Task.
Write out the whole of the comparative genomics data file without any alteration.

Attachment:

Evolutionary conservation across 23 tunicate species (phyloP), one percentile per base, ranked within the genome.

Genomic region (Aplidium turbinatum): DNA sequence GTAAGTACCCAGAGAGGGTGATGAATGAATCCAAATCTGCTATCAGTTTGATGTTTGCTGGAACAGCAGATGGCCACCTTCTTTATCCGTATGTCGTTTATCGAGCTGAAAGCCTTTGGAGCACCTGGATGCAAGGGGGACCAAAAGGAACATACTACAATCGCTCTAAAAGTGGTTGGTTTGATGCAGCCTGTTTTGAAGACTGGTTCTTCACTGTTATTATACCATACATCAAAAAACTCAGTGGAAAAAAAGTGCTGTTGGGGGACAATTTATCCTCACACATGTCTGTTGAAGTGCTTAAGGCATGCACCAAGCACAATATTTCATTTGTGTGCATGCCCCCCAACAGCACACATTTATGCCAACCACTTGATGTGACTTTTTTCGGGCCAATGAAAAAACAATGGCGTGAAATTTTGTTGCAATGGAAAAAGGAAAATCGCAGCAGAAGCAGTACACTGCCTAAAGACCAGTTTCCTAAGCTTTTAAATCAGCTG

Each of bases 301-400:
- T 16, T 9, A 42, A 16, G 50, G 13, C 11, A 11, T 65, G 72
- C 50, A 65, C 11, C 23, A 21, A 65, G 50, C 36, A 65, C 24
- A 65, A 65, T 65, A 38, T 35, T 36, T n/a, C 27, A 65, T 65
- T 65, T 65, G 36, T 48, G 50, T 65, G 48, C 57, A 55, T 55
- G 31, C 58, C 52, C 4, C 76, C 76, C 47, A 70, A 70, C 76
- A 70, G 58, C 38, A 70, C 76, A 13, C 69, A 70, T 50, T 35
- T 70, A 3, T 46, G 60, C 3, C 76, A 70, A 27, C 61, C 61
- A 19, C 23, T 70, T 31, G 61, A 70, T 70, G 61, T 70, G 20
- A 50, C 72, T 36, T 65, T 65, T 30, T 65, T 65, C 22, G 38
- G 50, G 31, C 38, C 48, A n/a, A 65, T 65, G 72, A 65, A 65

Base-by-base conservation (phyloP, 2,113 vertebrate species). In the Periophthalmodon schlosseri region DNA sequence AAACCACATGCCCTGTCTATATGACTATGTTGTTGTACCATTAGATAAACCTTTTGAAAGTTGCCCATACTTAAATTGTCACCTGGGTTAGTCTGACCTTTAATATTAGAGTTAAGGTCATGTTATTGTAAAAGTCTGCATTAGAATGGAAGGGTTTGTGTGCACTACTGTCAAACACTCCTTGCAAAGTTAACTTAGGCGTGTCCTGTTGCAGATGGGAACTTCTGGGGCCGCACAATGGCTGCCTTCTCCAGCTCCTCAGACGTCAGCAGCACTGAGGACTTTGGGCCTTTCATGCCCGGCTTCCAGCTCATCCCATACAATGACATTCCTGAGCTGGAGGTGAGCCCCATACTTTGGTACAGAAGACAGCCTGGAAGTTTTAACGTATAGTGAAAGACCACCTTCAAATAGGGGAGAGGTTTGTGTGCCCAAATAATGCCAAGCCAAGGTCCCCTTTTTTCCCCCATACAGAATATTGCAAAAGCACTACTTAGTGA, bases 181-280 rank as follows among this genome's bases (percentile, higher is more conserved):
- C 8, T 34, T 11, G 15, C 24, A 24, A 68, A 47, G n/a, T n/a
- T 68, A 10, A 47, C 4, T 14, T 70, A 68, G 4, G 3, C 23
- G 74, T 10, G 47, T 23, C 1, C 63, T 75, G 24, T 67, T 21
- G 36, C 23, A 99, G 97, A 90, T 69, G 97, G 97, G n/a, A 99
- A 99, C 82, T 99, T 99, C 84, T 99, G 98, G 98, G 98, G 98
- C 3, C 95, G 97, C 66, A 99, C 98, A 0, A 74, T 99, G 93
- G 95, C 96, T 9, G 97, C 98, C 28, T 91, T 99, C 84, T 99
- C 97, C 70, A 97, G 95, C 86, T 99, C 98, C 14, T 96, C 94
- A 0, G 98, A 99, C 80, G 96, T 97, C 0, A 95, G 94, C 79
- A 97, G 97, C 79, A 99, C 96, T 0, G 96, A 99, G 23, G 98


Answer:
Evolutionary conservation across 23 tunicate species (phyloP), one percentile per base, ranked within the genome.

Genomic region (Aplidium turbinatum): DNA sequence GTAAGTACCCAGAGAGGGTGATGAATGAATCCAAATCTGCTATCAGTTTGATGTTTGCTGGAACAGCAGATGGCCACCTTCTTTATCCGTATGTCGTTTATCGAGCTGAAAGCCTTTGGAGCACCTGGATGCAAGGGGGACCAAAAGGAACATACTACAATCGCTCTAAAAGTGGTTGGTTTGATGCAGCCTGTTTTGAAGACTGGTTCTTCACTGTTATTATACCATACATCAAAAAACTCAGTGGAAAAAAAGTGCTGTTGGGGGACAATTTATCCTCACACATGTCTGTTGAAGTGCTTAAGGCATGCACCAAGCACAATATTTCATTTGTGTGCATGCCCCCCAACAGCACACATTTATGCCAACCACTTGATGTGACTTTTTTCGGGCCAATGAAAAAACAATGGCGTGAAATTTTGTTGCAATGGAAAAAGGAAAATCGCAGCAGAAGCAGTACACTGCCTAAAGACCAGTTTCCTAAGCTTTTAAATCAGCTG

Each of bases 301-400:
- T 16, T 9, A 42, A 16, G 50, G 13, C 11, A 11, T 65, G 72
- C 50, A 65, C 11, C 23, A 21, A 65, G 50, C 36, A 65, C 24
- A 65, A 65, T 65, A 38, T 35, T 36, T n/a, C 27, A 65, T 65
- T 65, T 65, G 36, T 48, G 50, T 65, G 48, C 57, A 55, T 55
- G 31, C 58, C 52, C 4, C 76, C 76, C 47, A 70, A 70, C 76
- A 70, G 58, C 38, A 70, C 76, A 13, C 69, A 70, T 50, T 35
- T 70, A 3, T 46, G 60, C 3, C 76, A 70, A 27, C 61, C 61
- A 19, C 23, T 70, T 31, G 61, A 70, T 70, G 61, T 70, G 20
- A 50, C 72, T 36, T 65, T 65, T 30, T 65, T 65, C 22, G 38
- G 50, G 31, C 38, C 48, A n/a, A 65, T 65, G 72, A 65, A 65

Base-by-base conservation (phyloP, 2,113 vertebrate species). In the Periophthalmodon schlosseri region DNA sequence AAACCACATGCCCTGTCTATATGACTATGTTGTTGTACCATTAGATAAACCTTTTGAAAGTTGCCCATACTTAAATTGTCACCTGGGTTAGTCTGACCTTTAATATTAGAGTTAAGGTCATGTTATTGTAAAAGTCTGCATTAGAATGGAAGGGTTTGTGTGCACTACTGTCAAACACTCCTTGCAAAGTTAACTTAGGCGTGTCCTGTTGCAGATGGGAACTTCTGGGGCCGCACAATGGCTGCCTTCTCCAGCTCCTCAGACGTCAGCAGCACTGAGGACTTTGGGCCTTTCATGCCCGGCTTCCAGCTCATCCCATACAATGACATTCCTGAGCTGGAGGTGAGCCCCATACTTTGGTACAGAAGACAGCCTGGAAGTTTTAACGTATAGTGAAAGACCACCTTCAAATAGGGGAGAGGTTTGTGTGCCCAAATAATGCCAAGCCAAGGTCCCCTTTTTTCCCCCATACAGAATATTGCAAAAGCACTACTTAGTGA, bases 181-280 rank as follows among this genome's bases (percentile, higher is more conserved):
- C 8, T 34, T 11, G 15, C 24, A 24, A 68, A 47, G n/a, T n/a
- T 68, A 10, A 47, C 4, T 14, T 70, A 68, G 4, G 3, C 23
- G 74, T 10, G 47, T 23, C 1, C 63, T 75, G 24, T 67, T 21
- G 36, C 23, A 99, G 97, A 90, T 69, G 97, G 97, G n/a, A 99
- A 99, C 82, T 99, T 99, C 84, T 99, G 98, G 98, G 98, G 98
- C 3, C 95, G 97, C 66, A 99, C 98, A 0, A 74, T 99, G 93
- G 95, C 96, T 9, G 97, C 98, C 28, T 91, T 99, C 84, T 99
- C 97, C 70, A 97, G 95, C 86, T 99, C 98, C 14, T 96, C 94
- A 0, G 98, A 99, C 80, G 96, T 97, C 0, A 95, G 94, C 79
- A 97, G 97, C 79, A 99, C 96, T 0, G 96, A 99, G 23, G 98